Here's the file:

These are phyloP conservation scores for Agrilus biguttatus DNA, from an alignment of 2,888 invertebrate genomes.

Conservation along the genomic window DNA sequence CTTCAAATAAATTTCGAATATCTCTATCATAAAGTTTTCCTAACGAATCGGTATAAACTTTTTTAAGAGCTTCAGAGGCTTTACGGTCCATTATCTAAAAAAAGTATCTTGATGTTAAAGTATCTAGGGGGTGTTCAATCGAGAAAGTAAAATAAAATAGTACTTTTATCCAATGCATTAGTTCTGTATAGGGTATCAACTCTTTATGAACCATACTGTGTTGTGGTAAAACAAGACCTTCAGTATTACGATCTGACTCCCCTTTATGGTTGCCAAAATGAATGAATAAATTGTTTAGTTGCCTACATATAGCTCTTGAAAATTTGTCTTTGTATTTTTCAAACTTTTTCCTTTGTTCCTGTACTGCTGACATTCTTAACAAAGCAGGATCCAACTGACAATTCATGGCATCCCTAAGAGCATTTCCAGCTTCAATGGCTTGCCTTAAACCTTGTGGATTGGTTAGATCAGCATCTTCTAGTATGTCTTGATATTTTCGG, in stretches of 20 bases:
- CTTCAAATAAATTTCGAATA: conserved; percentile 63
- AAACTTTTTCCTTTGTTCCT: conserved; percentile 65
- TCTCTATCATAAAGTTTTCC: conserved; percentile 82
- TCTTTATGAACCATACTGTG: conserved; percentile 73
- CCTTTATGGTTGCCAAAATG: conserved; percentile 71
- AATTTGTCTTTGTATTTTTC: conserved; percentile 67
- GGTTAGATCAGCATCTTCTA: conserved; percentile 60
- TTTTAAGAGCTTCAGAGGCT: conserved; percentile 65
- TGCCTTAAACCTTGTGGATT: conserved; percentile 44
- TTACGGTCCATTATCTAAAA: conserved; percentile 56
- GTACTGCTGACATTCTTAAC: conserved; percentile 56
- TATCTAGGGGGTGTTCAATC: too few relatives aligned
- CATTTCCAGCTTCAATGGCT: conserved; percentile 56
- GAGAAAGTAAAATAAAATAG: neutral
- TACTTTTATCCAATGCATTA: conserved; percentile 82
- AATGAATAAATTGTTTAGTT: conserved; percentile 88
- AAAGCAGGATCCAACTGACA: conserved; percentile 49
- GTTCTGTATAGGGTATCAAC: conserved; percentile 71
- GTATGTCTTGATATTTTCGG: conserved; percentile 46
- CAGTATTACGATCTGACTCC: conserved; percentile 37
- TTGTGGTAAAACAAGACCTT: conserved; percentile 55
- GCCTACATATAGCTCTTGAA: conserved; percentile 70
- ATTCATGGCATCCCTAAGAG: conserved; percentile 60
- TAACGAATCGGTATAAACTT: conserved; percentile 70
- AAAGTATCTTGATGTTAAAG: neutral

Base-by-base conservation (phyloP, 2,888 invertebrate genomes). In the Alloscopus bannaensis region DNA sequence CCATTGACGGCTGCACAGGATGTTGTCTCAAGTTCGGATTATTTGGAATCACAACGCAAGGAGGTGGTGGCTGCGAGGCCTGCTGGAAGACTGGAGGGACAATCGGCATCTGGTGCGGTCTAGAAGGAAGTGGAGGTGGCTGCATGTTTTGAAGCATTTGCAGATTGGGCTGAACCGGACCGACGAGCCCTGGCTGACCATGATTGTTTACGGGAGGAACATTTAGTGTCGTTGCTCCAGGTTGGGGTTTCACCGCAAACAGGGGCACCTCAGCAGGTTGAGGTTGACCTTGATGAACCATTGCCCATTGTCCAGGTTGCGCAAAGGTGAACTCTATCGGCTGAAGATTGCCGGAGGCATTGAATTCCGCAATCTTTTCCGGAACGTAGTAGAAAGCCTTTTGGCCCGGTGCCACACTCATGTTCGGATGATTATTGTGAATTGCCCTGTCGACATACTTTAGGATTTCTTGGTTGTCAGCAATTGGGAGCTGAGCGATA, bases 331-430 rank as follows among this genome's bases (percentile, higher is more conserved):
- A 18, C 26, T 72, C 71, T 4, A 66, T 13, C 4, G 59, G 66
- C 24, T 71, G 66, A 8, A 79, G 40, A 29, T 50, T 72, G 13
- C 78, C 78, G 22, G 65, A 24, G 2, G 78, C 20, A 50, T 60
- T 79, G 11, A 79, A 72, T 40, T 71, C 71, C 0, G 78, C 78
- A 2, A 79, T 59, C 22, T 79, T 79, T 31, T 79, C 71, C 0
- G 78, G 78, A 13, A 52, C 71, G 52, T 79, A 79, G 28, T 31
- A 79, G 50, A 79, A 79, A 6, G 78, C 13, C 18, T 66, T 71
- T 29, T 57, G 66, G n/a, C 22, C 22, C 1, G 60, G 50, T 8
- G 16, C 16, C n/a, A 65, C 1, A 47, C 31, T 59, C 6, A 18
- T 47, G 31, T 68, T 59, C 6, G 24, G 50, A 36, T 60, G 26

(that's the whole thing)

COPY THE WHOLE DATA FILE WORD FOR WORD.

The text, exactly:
These are phyloP conservation scores for Agrilus biguttatus DNA, from an alignment of 2,888 invertebrate genomes.

Conservation along the genomic window DNA sequence CTTCAAATAAATTTCGAATATCTCTATCATAAAGTTTTCCTAACGAATCGGTATAAACTTTTTTAAGAGCTTCAGAGGCTTTACGGTCCATTATCTAAAAAAAGTATCTTGATGTTAAAGTATCTAGGGGGTGTTCAATCGAGAAAGTAAAATAAAATAGTACTTTTATCCAATGCATTAGTTCTGTATAGGGTATCAACTCTTTATGAACCATACTGTGTTGTGGTAAAACAAGACCTTCAGTATTACGATCTGACTCCCCTTTATGGTTGCCAAAATGAATGAATAAATTGTTTAGTTGCCTACATATAGCTCTTGAAAATTTGTCTTTGTATTTTTCAAACTTTTTCCTTTGTTCCTGTACTGCTGACATTCTTAACAAAGCAGGATCCAACTGACAATTCATGGCATCCCTAAGAGCATTTCCAGCTTCAATGGCTTGCCTTAAACCTTGTGGATTGGTTAGATCAGCATCTTCTAGTATGTCTTGATATTTTCGG, in stretches of 20 bases:
- CTTCAAATAAATTTCGAATA: conserved; percentile 63
- AAACTTTTTCCTTTGTTCCT: conserved; percentile 65
- TCTCTATCATAAAGTTTTCC: conserved; percentile 82
- TCTTTATGAACCATACTGTG: conserved; percentile 73
- CCTTTATGGTTGCCAAAATG: conserved; percentile 71
- AATTTGTCTTTGTATTTTTC: conserved; percentile 67
- GGTTAGATCAGCATCTTCTA: conserved; percentile 60
- TTTTAAGAGCTTCAGAGGCT: conserved; percentile 65
- TGCCTTAAACCTTGTGGATT: conserved; percentile 44
- TTACGGTCCATTATCTAAAA: conserved; percentile 56
- GTACTGCTGACATTCTTAAC: conserved; percentile 56
- TATCTAGGGGGTGTTCAATC: too few relatives aligned
- CATTTCCAGCTTCAATGGCT: conserved; percentile 56
- GAGAAAGTAAAATAAAATAG: neutral
- TACTTTTATCCAATGCATTA: conserved; percentile 82
- AATGAATAAATTGTTTAGTT: conserved; percentile 88
- AAAGCAGGATCCAACTGACA: conserved; percentile 49
- GTTCTGTATAGGGTATCAAC: conserved; percentile 71
- GTATGTCTTGATATTTTCGG: conserved; percentile 46
- CAGTATTACGATCTGACTCC: conserved; percentile 37
- TTGTGGTAAAACAAGACCTT: conserved; percentile 55
- GCCTACATATAGCTCTTGAA: conserved; percentile 70
- ATTCATGGCATCCCTAAGAG: conserved; percentile 60
- TAACGAATCGGTATAAACTT: conserved; percentile 70
- AAAGTATCTTGATGTTAAAG: neutral

Base-by-base conservation (phyloP, 2,888 invertebrate genomes). In the Alloscopus bannaensis region DNA sequence CCATTGACGGCTGCACAGGATGTTGTCTCAAGTTCGGATTATTTGGAATCACAACGCAAGGAGGTGGTGGCTGCGAGGCCTGCTGGAAGACTGGAGGGACAATCGGCATCTGGTGCGGTCTAGAAGGAAGTGGAGGTGGCTGCATGTTTTGAAGCATTTGCAGATTGGGCTGAACCGGACCGACGAGCCCTGGCTGACCATGATTGTTTACGGGAGGAACATTTAGTGTCGTTGCTCCAGGTTGGGGTTTCACCGCAAACAGGGGCACCTCAGCAGGTTGAGGTTGACCTTGATGAACCATTGCCCATTGTCCAGGTTGCGCAAAGGTGAACTCTATCGGCTGAAGATTGCCGGAGGCATTGAATTCCGCAATCTTTTCCGGAACGTAGTAGAAAGCCTTTTGGCCCGGTGCCACACTCATGTTCGGATGATTATTGTGAATTGCCCTGTCGACATACTTTAGGATTTCTTGGTTGTCAGCAATTGGGAGCTGAGCGATA, bases 331-430 rank as follows among this genome's bases (percentile, higher is more conserved):
- A 18, C 26, T 72, C 71, T 4, A 66, T 13, C 4, G 59, G 66
- C 24, T 71, G 66, A 8, A 79, G 40, A 29, T 50, T 72, G 13
- C 78, C 78, G 22, G 65, A 24, G 2, G 78, C 20, A 50, T 60
- T 79, G 11, A 79, A 72, T 40, T 71, C 71, C 0, G 78, C 78
- A 2, A 79, T 59, C 22, T 79, T 79, T 31, T 79, C 71, C 0
- G 78, G 78, A 13, A 52, C 71, G 52, T 79, A 79, G 28, T 31
- A 79, G 50, A 79, A 79, A 6, G 78, C 13, C 18, T 66, T 71
- T 29, T 57, G 66, G n/a, C 22, C 22, C 1, G 60, G 50, T 8
- G 16, C 16, C n/a, A 65, C 1, A 47, C 31, T 59, C 6, A 18
- T 47, G 31, T 68, T 59, C 6, G 24, G 50, A 36, T 60, G 26